In reaction to the burgeoning industrial blight of late 19th century America, the author flees from the big city with a scheme to write a book. It is to be about idyllic life on a small island off the coast of Eastern Connecticut. He finagles a tiny piece of land surrounded by water and hires a local hotel keeper/carpenter to construct a small two-story cabin. To transport him back and forth from the fishing shipbuilding village of Noank, he finds a local rigger to knock together a little sailing skiff. The potential for this Thoreauvian plan begins to fray, however, when he invites two women. Neither is the wife or daughter he has left back in the Midwest. All seems well until arrives another guest and his wife and maid. The restless man whom he here calls Tom is in reality nonetheless than the future great of American letters, Theodore Dreiser. To add to the mix Arthur Henry imports three Noank cats.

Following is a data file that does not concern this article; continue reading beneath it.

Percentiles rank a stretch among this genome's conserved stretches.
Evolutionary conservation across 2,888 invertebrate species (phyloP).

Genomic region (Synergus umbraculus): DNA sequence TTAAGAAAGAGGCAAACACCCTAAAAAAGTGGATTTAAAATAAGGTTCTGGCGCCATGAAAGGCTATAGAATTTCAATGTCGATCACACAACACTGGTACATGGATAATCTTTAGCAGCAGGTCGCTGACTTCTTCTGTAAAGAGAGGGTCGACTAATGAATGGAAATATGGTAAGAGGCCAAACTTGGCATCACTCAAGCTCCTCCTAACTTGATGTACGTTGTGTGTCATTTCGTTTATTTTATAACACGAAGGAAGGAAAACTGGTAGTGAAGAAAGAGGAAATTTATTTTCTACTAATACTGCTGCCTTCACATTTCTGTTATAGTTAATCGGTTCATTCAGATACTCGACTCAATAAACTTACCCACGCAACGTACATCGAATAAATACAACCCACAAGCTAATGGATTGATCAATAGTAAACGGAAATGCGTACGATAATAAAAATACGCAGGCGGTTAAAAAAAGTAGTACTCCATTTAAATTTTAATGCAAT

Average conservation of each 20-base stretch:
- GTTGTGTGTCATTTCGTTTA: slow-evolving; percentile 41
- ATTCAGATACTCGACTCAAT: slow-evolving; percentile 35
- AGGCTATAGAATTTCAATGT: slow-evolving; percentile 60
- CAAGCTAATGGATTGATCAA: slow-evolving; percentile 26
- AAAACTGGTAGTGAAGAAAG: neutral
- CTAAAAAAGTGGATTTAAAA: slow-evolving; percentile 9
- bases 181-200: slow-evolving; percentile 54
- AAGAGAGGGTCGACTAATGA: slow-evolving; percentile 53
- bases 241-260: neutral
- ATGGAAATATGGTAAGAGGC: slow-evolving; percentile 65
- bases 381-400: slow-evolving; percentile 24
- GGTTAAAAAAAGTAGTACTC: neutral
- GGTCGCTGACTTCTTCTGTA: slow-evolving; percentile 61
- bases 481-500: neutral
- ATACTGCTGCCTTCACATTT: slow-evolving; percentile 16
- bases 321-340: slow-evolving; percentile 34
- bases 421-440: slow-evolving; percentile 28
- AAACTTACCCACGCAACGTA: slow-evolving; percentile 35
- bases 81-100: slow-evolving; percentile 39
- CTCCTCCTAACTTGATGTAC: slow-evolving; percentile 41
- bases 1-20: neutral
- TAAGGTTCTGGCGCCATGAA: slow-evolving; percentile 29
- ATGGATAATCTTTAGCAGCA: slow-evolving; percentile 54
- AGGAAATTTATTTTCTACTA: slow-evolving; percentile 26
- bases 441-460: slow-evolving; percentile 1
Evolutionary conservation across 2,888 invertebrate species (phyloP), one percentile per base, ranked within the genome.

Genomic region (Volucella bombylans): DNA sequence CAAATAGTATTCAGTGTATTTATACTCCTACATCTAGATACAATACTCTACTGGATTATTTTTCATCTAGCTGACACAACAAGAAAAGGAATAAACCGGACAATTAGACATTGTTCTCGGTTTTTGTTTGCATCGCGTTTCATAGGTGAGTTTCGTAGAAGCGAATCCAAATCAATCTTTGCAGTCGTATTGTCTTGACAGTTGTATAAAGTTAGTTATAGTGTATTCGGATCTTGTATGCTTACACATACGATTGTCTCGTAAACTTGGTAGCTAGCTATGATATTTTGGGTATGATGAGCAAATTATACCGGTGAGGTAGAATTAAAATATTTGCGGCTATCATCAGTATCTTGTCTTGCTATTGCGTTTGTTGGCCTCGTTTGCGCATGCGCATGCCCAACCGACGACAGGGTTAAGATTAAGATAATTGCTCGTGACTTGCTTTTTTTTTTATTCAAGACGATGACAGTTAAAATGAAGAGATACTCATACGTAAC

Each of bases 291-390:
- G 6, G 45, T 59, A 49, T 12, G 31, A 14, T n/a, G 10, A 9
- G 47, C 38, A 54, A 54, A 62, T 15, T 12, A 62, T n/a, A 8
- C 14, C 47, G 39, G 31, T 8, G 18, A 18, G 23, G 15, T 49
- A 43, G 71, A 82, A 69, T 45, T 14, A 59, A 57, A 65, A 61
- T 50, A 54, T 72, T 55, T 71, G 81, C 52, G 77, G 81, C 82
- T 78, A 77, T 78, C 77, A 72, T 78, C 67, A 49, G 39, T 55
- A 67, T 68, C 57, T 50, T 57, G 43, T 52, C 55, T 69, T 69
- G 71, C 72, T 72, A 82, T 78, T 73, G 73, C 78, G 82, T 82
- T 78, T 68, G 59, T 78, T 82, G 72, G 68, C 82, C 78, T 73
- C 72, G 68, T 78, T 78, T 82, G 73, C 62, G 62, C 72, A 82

The original text, published in 1902 as part of a lifestyle trilogy, is entertaining enough in its own right, but this Flat Hammock Press edition adds Stephen Jones' in-the-footsteps, back-story narrative of what happened before, after and even more surprisingly, during the summer of 1900. Arthur Henry's granddaughter and biographer, Maggie Walker provides an introduction. To flesh out the real story, this new volume also includes three short non-fiction pieces by Dreiser based on his awkward forays away from the island. A gallery of dozens of period photographs from 1900 Noank enhances a book which transcends local history to become a permanent part of Americana.
Published 11/1/2010 Flat Hammock Press
368 pages, Paperback ISBN 9780981896014